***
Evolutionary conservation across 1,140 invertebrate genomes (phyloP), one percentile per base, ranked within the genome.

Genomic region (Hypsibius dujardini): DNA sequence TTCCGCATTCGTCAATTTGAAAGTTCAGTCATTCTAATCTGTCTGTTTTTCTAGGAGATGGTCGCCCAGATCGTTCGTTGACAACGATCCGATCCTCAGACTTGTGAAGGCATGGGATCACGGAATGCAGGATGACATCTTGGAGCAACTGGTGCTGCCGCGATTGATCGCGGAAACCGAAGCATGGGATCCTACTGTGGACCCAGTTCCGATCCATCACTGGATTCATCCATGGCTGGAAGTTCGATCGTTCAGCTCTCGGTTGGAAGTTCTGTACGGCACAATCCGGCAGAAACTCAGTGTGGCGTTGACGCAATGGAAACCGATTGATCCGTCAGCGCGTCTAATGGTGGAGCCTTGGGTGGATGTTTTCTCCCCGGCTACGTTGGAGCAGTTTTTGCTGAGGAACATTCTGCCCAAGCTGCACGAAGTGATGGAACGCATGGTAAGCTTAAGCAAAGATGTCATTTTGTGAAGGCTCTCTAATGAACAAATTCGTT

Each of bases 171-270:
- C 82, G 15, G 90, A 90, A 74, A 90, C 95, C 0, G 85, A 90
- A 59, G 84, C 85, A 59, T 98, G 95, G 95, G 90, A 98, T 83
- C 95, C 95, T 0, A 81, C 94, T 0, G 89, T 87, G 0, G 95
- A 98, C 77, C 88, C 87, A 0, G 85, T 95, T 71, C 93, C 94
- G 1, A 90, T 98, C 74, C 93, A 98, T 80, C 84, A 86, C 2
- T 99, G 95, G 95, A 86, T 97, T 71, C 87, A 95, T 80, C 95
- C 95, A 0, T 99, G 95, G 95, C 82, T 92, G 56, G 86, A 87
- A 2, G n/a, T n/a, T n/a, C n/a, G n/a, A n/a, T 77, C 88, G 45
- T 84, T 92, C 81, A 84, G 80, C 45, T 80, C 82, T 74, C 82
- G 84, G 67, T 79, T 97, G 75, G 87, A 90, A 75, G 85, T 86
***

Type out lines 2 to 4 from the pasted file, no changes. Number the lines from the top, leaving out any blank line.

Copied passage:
Genomic region (Hypsibius dujardini): DNA sequence TTCCGCATTCGTCAATTTGAAAGTTCAGTCATTCTAATCTGTCTGTTTTTCTAGGAGATGGTCGCCCAGATCGTTCGTTGACAACGATCCGATCCTCAGACTTGTGAAGGCATGGGATCACGGAATGCAGGATGACATCTTGGAGCAACTGGTGCTGCCGCGATTGATCGCGGAAACCGAAGCATGGGATCCTACTGTGGACCCAGTTCCGATCCATCACTGGATTCATCCATGGCTGGAAGTTCGATCGTTCAGCTCTCGGTTGGAAGTTCTGTACGGCACAATCCGGCAGAAACTCAGTGTGGCGTTGACGCAATGGAAACCGATTGATCCGTCAGCGCGTCTAATGGTGGAGCCTTGGGTGGATGTTTTCTCCCCGGCTACGTTGGAGCAGTTTTTGCTGAGGAACATTCTGCCCAAGCTGCACGAAGTGATGGAACGCATGGTAAGCTTAAGCAAAGATGTCATTTTGTGAAGGCTCTCTAATGAACAAATTCGTT

Each of bases 171-270:
- C 82, G 15, G 90, A 90, A 74, A 90, C 95, C 0, G 85, A 90